Snow, finally, on Saturday. About five inches, enough to coat the back meadow and the hills above. After feeding the two cats who live in the garage and brushing a hard crust of snow from the satellite dish, I strapped on my snowshoes for the first time this winter.
Crossing the meadow, I saw the confused tracks of the dozens of turkeys that live on our place and use it as a causeway from adjoining properties. Up at the gravel road we built to our future home site, I saw the paw prints of our neighbor's Australian shepherd, Duke, and then the boot prints of our neighbor Dave Pielaet and his girlfriend, Theresa. And then, as I neared a lone pine at the head of the road's switchback, I heard a sound I'd never heard before in the valley. It came from the hills to the west, starting low and rising higher as the howl pierced the cold, thick air. I've heard plenty of coyotes through the years, and this was no coyote. And it wasn't the blue tick hound that lives south of us. I believe it was a wolf, perhaps the first in our valley for years. A survivor of packs that no doubt roamed our area before civilization swept in. It howled twice, and then - nothing.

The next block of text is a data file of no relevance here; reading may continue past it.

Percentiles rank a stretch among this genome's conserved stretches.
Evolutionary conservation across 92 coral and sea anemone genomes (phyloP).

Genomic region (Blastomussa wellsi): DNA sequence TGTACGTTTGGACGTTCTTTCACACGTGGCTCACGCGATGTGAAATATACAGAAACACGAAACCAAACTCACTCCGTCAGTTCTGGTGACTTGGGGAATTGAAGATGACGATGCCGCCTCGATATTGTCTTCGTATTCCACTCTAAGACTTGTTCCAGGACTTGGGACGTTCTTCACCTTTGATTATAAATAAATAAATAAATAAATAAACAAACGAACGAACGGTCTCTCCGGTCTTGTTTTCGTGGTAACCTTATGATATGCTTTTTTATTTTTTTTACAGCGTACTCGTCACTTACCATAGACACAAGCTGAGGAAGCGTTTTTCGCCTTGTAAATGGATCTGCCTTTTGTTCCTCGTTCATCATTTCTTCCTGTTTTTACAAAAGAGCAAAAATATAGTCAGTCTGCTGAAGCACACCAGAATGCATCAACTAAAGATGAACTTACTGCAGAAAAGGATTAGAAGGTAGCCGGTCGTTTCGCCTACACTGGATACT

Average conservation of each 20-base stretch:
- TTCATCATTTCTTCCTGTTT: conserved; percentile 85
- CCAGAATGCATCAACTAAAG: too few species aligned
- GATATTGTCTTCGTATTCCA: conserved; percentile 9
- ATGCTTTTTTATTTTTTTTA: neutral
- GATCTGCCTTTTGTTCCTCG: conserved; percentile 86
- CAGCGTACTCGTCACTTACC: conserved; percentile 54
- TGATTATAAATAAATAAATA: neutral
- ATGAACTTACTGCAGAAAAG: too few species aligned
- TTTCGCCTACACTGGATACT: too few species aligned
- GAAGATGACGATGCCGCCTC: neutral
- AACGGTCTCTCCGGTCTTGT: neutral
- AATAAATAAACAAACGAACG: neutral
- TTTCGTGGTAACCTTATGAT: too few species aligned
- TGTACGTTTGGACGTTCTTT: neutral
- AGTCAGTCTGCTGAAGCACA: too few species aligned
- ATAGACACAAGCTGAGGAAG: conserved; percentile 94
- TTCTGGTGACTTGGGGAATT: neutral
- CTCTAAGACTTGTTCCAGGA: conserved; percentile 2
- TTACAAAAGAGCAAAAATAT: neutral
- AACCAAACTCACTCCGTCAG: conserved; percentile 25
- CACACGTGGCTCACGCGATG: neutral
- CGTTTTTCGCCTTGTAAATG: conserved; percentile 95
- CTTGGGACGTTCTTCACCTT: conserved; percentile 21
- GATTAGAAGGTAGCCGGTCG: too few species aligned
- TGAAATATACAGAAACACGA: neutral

I waited a few beats, then moved on, down past the ruin of the old homesteader's barn, across a small bridge I'd built last summer over Anna Spring, and along the ATV trail I'd cut and cleared the same summer. Hopping across the spring further south, I doubled back to where that trail met a long hill that goes back up to the home site. There, at the junction, I saw another survivor - a small fir tree I'd transplanted three years ago from the middle of a walking trail to an open space in front of a row of hawthorn trees. The little fir was covered with snow, the weight bending its thin branches nearly to the ground. I swept off the snow with the basket of a snowshoeing pole, and the branches sprang up and quivered with life. The little fir was fine, a bit deer-nibbled, but still fine, better than the first year when the top was chewed off.
As I crested the hill and clumped to the home site, fresh snow started blowing in from the south, pushing me down the road and then coating the front of my sweatshirt as I turned the switchback toward home and a hot cup of tea.